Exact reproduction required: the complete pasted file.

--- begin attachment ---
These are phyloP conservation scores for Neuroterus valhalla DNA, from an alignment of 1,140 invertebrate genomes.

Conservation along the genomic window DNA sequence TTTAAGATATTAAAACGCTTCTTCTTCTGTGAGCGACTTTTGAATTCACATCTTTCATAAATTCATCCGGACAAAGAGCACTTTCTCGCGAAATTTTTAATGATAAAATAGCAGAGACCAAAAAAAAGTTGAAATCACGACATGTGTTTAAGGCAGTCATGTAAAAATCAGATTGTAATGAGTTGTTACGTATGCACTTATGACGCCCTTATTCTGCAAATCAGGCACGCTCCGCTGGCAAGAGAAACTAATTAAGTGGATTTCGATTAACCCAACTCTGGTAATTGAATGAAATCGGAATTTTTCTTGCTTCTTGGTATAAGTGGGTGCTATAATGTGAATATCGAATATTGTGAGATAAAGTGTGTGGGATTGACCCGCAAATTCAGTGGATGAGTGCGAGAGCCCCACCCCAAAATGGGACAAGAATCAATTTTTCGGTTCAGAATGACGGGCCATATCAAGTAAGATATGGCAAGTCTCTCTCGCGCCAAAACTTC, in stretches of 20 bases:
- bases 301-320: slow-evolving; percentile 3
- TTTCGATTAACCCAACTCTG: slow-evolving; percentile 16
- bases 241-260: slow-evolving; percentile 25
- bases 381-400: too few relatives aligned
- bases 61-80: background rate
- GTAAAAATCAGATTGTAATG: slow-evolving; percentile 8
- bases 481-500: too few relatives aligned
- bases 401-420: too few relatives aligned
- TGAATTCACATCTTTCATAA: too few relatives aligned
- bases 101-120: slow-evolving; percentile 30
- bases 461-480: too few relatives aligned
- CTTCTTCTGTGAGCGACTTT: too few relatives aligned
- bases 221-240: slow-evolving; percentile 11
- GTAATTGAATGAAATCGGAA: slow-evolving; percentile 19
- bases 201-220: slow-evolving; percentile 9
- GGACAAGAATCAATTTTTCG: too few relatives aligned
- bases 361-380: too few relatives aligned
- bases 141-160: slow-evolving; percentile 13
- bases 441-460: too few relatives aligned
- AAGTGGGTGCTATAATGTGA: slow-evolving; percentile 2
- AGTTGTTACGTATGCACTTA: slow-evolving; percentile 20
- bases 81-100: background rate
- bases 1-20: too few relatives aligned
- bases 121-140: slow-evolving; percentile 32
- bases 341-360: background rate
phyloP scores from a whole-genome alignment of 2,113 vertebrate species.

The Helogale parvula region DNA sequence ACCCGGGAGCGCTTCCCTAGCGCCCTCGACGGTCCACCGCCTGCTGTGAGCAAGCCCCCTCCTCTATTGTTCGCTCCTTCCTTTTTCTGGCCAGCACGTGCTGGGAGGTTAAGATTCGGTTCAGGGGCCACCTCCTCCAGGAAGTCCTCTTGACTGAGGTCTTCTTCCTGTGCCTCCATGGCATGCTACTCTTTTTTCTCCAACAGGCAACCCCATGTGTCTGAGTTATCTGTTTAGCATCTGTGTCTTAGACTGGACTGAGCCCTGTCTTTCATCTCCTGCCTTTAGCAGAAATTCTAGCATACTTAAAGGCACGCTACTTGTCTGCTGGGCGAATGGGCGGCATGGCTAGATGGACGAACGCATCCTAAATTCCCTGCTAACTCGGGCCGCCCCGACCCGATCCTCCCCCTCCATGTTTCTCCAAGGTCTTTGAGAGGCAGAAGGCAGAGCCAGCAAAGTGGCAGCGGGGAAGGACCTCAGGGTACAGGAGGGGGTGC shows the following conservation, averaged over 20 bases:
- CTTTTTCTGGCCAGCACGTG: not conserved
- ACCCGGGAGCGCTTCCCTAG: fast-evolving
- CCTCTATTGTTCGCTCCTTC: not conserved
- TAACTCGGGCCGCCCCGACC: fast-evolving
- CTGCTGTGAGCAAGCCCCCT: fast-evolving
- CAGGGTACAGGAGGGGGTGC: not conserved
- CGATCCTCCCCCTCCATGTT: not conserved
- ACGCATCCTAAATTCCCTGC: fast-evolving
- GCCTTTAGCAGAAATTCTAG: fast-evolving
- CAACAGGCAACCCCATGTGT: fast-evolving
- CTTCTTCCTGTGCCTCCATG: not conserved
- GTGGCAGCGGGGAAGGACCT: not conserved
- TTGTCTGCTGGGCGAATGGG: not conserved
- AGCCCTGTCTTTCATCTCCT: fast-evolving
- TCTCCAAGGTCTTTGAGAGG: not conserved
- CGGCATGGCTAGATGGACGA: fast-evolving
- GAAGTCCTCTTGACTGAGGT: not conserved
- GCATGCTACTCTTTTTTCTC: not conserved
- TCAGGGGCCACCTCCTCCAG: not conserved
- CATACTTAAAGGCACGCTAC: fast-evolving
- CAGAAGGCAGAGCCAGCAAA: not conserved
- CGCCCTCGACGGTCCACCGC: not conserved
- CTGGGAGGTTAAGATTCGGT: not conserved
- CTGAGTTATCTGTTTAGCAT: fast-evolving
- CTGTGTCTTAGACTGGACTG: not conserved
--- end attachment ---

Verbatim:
These are phyloP conservation scores for Neuroterus valhalla DNA, from an alignment of 1,140 invertebrate genomes.

Conservation along the genomic window DNA sequence TTTAAGATATTAAAACGCTTCTTCTTCTGTGAGCGACTTTTGAATTCACATCTTTCATAAATTCATCCGGACAAAGAGCACTTTCTCGCGAAATTTTTAATGATAAAATAGCAGAGACCAAAAAAAAGTTGAAATCACGACATGTGTTTAAGGCAGTCATGTAAAAATCAGATTGTAATGAGTTGTTACGTATGCACTTATGACGCCCTTATTCTGCAAATCAGGCACGCTCCGCTGGCAAGAGAAACTAATTAAGTGGATTTCGATTAACCCAACTCTGGTAATTGAATGAAATCGGAATTTTTCTTGCTTCTTGGTATAAGTGGGTGCTATAATGTGAATATCGAATATTGTGAGATAAAGTGTGTGGGATTGACCCGCAAATTCAGTGGATGAGTGCGAGAGCCCCACCCCAAAATGGGACAAGAATCAATTTTTCGGTTCAGAATGACGGGCCATATCAAGTAAGATATGGCAAGTCTCTCTCGCGCCAAAACTTC, in stretches of 20 bases:
- bases 301-320: slow-evolving; percentile 3
- TTTCGATTAACCCAACTCTG: slow-evolving; percentile 16
- bases 241-260: slow-evolving; percentile 25
- bases 381-400: too few relatives aligned
- bases 61-80: background rate
- GTAAAAATCAGATTGTAATG: slow-evolving; percentile 8
- bases 481-500: too few relatives aligned
- bases 401-420: too few relatives aligned
- TGAATTCACATCTTTCATAA: too few relatives aligned
- bases 101-120: slow-evolving; percentile 30
- bases 461-480: too few relatives aligned
- CTTCTTCTGTGAGCGACTTT: too few relatives aligned
- bases 221-240: slow-evolving; percentile 11
- GTAATTGAATGAAATCGGAA: slow-evolving; percentile 19
- bases 201-220: slow-evolving; percentile 9
- GGACAAGAATCAATTTTTCG: too few relatives aligned
- bases 361-380: too few relatives aligned
- bases 141-160: slow-evolving; percentile 13
- bases 441-460: too few relatives aligned
- AAGTGGGTGCTATAATGTGA: slow-evolving; percentile 2
- AGTTGTTACGTATGCACTTA: slow-evolving; percentile 20
- bases 81-100: background rate
- bases 1-20: too few relatives aligned
- bases 121-140: slow-evolving; percentile 32
- bases 341-360: background rate
phyloP scores from a whole-genome alignment of 2,113 vertebrate species.

The Helogale parvula region DNA sequence ACCCGGGAGCGCTTCCCTAGCGCCCTCGACGGTCCACCGCCTGCTGTGAGCAAGCCCCCTCCTCTATTGTTCGCTCCTTCCTTTTTCTGGCCAGCACGTGCTGGGAGGTTAAGATTCGGTTCAGGGGCCACCTCCTCCAGGAAGTCCTCTTGACTGAGGTCTTCTTCCTGTGCCTCCATGGCATGCTACTCTTTTTTCTCCAACAGGCAACCCCATGTGTCTGAGTTATCTGTTTAGCATCTGTGTCTTAGACTGGACTGAGCCCTGTCTTTCATCTCCTGCCTTTAGCAGAAATTCTAGCATACTTAAAGGCACGCTACTTGTCTGCTGGGCGAATGGGCGGCATGGCTAGATGGACGAACGCATCCTAAATTCCCTGCTAACTCGGGCCGCCCCGACCCGATCCTCCCCCTCCATGTTTCTCCAAGGTCTTTGAGAGGCAGAAGGCAGAGCCAGCAAAGTGGCAGCGGGGAAGGACCTCAGGGTACAGGAGGGGGTGC shows the following conservation, averaged over 20 bases:
- CTTTTTCTGGCCAGCACGTG: not conserved
- ACCCGGGAGCGCTTCCCTAG: fast-evolving
- CCTCTATTGTTCGCTCCTTC: not conserved
- TAACTCGGGCCGCCCCGACC: fast-evolving
- CTGCTGTGAGCAAGCCCCCT: fast-evolving
- CAGGGTACAGGAGGGGGTGC: not conserved
- CGATCCTCCCCCTCCATGTT: not conserved
- ACGCATCCTAAATTCCCTGC: fast-evolving
- GCCTTTAGCAGAAATTCTAG: fast-evolving
- CAACAGGCAACCCCATGTGT: fast-evolving
- CTTCTTCCTGTGCCTCCATG: not conserved
- GTGGCAGCGGGGAAGGACCT: not conserved
- TTGTCTGCTGGGCGAATGGG: not conserved
- AGCCCTGTCTTTCATCTCCT: fast-evolving
- TCTCCAAGGTCTTTGAGAGG: not conserved
- CGGCATGGCTAGATGGACGA: fast-evolving
- GAAGTCCTCTTGACTGAGGT: not conserved
- GCATGCTACTCTTTTTTCTC: not conserved
- TCAGGGGCCACCTCCTCCAG: not conserved
- CATACTTAAAGGCACGCTAC: fast-evolving
- CAGAAGGCAGAGCCAGCAAA: not conserved
- CGCCCTCGACGGTCCACCGC: not conserved
- CTGGGAGGTTAAGATTCGGT: not conserved
- CTGAGTTATCTGTTTAGCAT: fast-evolving
- CTGTGTCTTAGACTGGACTG: not conserved